Perception of voicing is graded all the way down

Evidence from electrophysiology

Toscano, J. C. & McMurray, B. (2008, October). Talk presented at the 14th Midcontinental Workshop on Phonology, University of Minnesota, Minneapolis, MN.


Phonological distinctions, such as voicing, are manifested as variations in continuous acoustic cues in the speech signal. These cues are ultimately categorized into a small number of distinct phonological categories. At what levels of processing are graded, continuous representations available? Recent experimental evidence has shown that listeners are sensitive not only to changes in phonemic category, but also to within-category differences, as evidenced by eye-tracking (McMurray, Tanenhaus, & Aslin, 2002) and category goodness ratings (Miller & Volaitis, 1989). However, these measures tap relatively late stages of processing that correspond to category levels of representation (i.e. fixation probabilities reflect lexical access and goodness ratings reflect category judgments). Until recently, there has been no way to measure listeners’ responses to continuous cue-values at stages that precede categorization. The present study asks whether we can simultaneously observe within-category sensitivity early in speech perception at the level of both cue and category. Does sensitivity at late stages arise from similar sensitivity at the level of continuous acoustic dimensions?

We conducted an event-related potential (ERP) experiment designed to elicit responses to both early encoding of auditory information and phonemic categorization. Listeners categorized spoken words (beach, peach, dart, and tart) that varied in voice onset time (VOT) in an auditory oddball task. We found two ERP components that reflected variation in VOT. The P3 component (a measure of categorization) varied in amplitude as a function of distance from the target phonetic category (Figures 1a and 2a). Thus, this component likely reflects the gradient activation of words or categories. A second ERP component, the auditory N1, varied in amplitude and timing as a function of VOT, but not as a function of the target category (Figures 1b and 2b). In addition, we also found a small modulation in the N1 as a function of place of  articulation. Thus, this component reflects processing at the level of continuous acoustic cues, not categories. These results suggest that the speech system is sensitive to within-category differences in VOT along both acoustic feature and phonological category dimensions.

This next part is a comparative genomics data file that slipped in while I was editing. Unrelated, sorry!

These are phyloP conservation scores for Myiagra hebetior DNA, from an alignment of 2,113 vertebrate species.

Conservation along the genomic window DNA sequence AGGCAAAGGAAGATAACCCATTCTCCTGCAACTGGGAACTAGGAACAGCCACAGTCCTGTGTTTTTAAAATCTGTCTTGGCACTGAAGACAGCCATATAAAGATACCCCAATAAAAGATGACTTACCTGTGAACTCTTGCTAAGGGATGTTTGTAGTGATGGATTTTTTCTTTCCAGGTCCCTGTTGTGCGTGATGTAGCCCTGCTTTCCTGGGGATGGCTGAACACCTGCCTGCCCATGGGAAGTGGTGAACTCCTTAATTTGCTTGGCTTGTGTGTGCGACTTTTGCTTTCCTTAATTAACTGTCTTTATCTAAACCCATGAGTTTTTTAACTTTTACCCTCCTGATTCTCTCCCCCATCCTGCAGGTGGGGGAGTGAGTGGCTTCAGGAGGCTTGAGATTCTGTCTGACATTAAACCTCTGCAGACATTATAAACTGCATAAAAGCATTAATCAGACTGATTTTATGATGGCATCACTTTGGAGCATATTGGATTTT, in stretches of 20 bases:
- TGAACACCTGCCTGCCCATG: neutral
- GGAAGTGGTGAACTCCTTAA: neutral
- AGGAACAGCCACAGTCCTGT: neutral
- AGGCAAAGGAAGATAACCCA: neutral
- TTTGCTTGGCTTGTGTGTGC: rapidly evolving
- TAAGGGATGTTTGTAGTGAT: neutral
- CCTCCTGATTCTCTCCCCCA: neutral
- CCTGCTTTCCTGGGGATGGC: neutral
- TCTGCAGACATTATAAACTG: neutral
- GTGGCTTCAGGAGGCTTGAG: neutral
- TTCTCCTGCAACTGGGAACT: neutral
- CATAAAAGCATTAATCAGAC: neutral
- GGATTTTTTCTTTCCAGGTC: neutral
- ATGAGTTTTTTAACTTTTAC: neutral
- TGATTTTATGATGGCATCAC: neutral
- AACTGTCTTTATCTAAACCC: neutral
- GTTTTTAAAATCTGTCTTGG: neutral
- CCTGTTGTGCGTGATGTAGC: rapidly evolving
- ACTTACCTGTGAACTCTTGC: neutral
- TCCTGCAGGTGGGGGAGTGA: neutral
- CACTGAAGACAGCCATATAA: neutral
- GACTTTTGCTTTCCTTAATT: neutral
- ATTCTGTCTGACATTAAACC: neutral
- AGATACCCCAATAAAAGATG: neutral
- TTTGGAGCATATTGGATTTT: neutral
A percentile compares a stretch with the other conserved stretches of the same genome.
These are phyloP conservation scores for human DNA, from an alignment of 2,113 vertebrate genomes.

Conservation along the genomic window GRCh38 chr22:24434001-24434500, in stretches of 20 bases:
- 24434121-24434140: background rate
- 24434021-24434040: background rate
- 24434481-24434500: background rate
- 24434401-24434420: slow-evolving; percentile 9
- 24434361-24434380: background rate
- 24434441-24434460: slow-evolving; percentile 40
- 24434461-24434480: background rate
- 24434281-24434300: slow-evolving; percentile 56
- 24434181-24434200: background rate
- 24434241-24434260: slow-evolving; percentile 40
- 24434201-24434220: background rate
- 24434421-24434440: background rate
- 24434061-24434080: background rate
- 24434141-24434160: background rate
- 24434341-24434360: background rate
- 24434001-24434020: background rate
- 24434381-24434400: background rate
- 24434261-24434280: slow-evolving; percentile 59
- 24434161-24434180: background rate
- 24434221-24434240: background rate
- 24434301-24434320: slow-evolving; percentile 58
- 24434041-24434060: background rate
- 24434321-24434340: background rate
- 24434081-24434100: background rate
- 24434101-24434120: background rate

These results provide further evidence that listeners are extremely sensitive to fine-grained acoustic detail, and they suggest that this detail is maintained from the earliest stages of perceptual processing through categorization. Furthermore, these results do not indicate a point at which discrete representations of phonemes are observed in speech processing, which may have implications for phonological theories that posit such discrete representations.

PDF of abstract with figures

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